• Shakespeare: Hamlet.

  • Rembrandt: Night Watch

    Rembrandt: Night Watch
    The painting may be more properly titled The Company of Frans Banning Cocq and Willem van Ruytenburch. It is on prominent display in the Rijksmuseum, Amsterdam, the Netherlands, being the best known painting in their collection. The Night Watch is considered to be one of the most famous paintings in the world.
  • Bernini - The Ecstasy of Saint Theresa

    Bernini - The Ecstasy of Saint Theresa
    The Ecstasy of Saint Teresa is the central sculptural group in white marble set in an elevated aedicule in the Cornaro Chapel, Santa Maria della Vittoria, Rome. It was designed and completed by Gian Lorenzo Bernini, the leading sculptor of his day, who also designed the setting of the Chapel in marble, stucco and paint. It is generally considered to be one of the sculptural masterpieces of the High Roman Baroque.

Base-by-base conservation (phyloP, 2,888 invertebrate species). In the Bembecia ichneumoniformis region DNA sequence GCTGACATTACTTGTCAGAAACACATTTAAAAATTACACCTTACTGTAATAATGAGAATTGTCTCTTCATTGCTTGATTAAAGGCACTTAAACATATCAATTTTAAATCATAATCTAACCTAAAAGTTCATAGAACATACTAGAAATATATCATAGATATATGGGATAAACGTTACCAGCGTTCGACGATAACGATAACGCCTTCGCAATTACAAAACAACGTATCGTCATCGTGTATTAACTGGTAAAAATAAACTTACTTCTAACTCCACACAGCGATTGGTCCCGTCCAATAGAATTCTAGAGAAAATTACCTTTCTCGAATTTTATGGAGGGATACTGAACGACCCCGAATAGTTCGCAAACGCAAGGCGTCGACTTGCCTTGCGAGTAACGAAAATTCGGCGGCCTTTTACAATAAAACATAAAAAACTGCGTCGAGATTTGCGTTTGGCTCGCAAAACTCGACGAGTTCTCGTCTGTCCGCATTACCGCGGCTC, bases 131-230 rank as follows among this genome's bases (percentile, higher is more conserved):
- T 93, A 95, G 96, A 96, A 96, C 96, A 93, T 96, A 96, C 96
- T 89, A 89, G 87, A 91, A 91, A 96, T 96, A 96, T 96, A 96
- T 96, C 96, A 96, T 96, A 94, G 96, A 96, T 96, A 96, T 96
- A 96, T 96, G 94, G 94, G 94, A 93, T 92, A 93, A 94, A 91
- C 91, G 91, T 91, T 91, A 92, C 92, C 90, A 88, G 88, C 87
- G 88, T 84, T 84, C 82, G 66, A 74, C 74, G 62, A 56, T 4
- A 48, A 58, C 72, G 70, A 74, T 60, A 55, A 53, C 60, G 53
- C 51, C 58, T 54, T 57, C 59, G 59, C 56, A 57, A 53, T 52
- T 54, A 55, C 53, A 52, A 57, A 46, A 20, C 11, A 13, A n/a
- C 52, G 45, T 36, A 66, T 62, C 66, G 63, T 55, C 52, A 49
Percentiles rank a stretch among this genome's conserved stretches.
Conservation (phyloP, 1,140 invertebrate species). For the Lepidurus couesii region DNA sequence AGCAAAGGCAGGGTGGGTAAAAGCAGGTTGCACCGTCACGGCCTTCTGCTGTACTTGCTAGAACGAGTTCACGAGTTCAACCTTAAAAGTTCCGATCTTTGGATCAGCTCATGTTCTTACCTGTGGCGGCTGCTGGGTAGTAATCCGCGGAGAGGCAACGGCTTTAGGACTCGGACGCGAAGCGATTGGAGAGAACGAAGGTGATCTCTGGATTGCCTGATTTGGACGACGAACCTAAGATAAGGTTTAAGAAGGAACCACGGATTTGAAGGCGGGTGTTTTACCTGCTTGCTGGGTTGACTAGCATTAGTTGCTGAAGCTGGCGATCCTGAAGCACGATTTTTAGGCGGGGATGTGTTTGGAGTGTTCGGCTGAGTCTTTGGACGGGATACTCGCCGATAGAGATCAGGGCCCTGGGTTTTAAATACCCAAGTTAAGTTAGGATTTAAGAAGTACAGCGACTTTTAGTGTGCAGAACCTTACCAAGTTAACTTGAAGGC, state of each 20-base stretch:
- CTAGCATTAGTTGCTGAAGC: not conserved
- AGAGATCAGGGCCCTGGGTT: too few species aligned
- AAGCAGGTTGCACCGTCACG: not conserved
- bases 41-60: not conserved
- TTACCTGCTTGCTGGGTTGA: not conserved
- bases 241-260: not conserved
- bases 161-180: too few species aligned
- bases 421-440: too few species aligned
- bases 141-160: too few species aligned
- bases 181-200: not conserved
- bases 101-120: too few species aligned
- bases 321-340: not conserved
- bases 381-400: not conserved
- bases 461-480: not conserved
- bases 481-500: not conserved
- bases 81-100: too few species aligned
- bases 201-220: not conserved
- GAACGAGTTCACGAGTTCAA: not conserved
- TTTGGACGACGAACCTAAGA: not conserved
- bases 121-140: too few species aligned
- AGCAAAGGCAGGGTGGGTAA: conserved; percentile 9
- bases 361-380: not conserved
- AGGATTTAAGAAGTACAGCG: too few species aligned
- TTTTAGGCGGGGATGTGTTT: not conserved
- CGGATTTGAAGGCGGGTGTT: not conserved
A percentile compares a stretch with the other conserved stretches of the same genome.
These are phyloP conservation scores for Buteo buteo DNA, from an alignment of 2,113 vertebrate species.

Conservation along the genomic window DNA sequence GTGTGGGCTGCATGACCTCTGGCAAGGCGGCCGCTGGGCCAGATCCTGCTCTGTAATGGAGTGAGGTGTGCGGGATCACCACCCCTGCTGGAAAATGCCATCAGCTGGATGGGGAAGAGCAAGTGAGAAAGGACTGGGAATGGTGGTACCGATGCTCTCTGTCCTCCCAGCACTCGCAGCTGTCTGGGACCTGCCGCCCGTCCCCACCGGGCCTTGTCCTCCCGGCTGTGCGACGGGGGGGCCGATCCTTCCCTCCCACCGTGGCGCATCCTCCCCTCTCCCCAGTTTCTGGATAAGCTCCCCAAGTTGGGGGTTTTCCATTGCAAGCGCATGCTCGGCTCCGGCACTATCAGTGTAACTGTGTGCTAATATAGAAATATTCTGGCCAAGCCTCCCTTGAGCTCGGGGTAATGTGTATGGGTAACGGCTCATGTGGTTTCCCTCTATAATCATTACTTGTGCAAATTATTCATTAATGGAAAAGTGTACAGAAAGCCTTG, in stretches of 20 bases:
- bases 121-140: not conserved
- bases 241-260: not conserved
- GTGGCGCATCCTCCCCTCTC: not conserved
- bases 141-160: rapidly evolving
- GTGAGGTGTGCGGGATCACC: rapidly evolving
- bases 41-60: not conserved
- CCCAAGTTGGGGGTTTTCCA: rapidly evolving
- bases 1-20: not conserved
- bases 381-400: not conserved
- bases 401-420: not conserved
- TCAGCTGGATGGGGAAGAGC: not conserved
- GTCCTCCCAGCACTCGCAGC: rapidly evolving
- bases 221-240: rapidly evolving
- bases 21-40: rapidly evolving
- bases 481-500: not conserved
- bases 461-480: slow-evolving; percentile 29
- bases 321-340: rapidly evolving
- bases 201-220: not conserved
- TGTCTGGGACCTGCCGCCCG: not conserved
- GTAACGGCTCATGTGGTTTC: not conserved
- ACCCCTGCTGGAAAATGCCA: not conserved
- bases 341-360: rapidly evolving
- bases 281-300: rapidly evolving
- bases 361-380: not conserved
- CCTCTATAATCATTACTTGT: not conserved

• Fragonard: The Swing

    Fragonard: The Swing
    The Swing, also known as The Happy Accidents of the Swing, is an 18th century oil painting by Jean-Honoré Fragonard. It is considered as one of the masterpieces of the rococo era.
  • Period: to

    American Revolutionary War

  • Period: to

    The Great French War

  • Period: to

    French Revolution

  • David: The Death of Marat

    David: The Death of Marat
    The Death ofis a 1793 painting in the Neoclassical style by Jacques-Louis David, and is one of the most famous images of the French Revolution. This work depicts the radical journalist Jean-Paul Marat lying dead in his bath on 13 July 1793 after his murder by Charlotte Corday. Corday, who was from a minor aristocratic family, blamed Marat for the September Massacres and feared an all out civil war, claimed "I killed one man to save 100,000." It has been described as the first modernist painting.